Deformation in Rutford Ice Stream, West Antarctica: measuring shear-wave anisotropy from icequakes

S. R. Harland*, J-M Kendall, G. W. Stuart, G. E. Lloyd, A F Baird, A. M. Smith, H. D. Pritchard, A. M. Brisbourne

*Corresponding author for this work

Research output: Contribution to journalArticle (Academic Journal)peer-review

18 Citations (Scopus)
448 Downloads (Pure)


Ice streams provide major drainage pathways for the Antarctic ice sheet. The stress distribution and style of flow in such ice streams produce elastic and rheological anisotropy, which informs ice-flow modelling as to how ice masses respond to external changes such as global warming. Here we analyse elastic anisotropy in Rutford Ice Stream, West Antarctica, using observations of shear-wave splitting from three-component icequake seismograms to characterize ice deformation via crystal-preferred orientation. Over 110 high-quality measurements are made on 41 events recorded at five stations deployed temporarily near the ice-stream grounding line. To the best of our knowledge, this is the first well-documented observation of shear-wave splitting from Antarctic icequakes. The magnitude of the splitting ranges from 2 to 80 ms and suggests a maximum of 6% shear-wave splitting. The fast shear-wave polarization direction is roughly perpendicular to ice-flow direction. We consider three mechanisms for ice anisotropy: a cluster model (vertical transversely isotropic (VTI) model); a girdle model (horizontal transversely isotropic (HTI) model); and crack-induced anisotropy (HTI model). Based on the data, we can rule out a VTI mechanism as the sole cause of anisotropy an HTI component is needed, which may be due to ice crystal a-axis alignment in the direction of flow or the alignment of cracks or ice films in the plane perpendicular to the flow direction. The results suggest a combination of mechanisms may be at play, which represent vertical variations in the symmetry of ice crystal anisotropy in an ice stream, as predicted by ice fabric models.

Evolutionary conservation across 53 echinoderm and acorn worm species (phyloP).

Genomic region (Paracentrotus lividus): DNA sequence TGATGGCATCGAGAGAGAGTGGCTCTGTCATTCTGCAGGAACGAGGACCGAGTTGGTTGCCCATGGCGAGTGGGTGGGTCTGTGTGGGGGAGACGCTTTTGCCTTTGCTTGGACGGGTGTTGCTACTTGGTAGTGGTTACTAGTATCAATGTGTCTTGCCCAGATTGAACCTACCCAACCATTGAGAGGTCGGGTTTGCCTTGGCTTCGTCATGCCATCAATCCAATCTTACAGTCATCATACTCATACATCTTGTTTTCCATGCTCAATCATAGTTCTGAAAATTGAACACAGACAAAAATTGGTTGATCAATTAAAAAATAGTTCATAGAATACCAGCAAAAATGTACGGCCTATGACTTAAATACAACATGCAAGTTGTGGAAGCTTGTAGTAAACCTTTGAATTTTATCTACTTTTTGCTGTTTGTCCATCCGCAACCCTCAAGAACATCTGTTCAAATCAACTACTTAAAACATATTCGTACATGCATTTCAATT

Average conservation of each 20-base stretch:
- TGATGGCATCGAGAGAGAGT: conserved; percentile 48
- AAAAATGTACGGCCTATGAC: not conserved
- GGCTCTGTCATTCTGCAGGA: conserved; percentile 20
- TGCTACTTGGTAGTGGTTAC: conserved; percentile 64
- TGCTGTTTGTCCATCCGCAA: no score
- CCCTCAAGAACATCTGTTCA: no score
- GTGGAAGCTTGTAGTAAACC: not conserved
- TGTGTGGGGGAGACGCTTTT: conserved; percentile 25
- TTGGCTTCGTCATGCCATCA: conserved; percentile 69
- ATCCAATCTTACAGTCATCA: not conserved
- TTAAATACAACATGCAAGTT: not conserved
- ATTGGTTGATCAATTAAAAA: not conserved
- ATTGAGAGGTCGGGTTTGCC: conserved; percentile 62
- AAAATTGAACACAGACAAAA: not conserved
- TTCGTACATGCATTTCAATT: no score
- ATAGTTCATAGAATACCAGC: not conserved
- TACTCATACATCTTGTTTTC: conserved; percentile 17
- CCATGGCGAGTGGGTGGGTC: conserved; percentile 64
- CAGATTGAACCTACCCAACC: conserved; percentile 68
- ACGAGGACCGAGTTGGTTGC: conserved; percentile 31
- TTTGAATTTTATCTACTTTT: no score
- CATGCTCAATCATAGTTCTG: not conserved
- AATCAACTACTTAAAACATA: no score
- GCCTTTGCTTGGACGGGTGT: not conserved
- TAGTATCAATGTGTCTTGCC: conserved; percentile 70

Original languageEnglish
Pages (from-to)105-114
Number of pages10
JournalAnnals of Glaciology
Issue number64
Publication statusPublished - 25 May 2013




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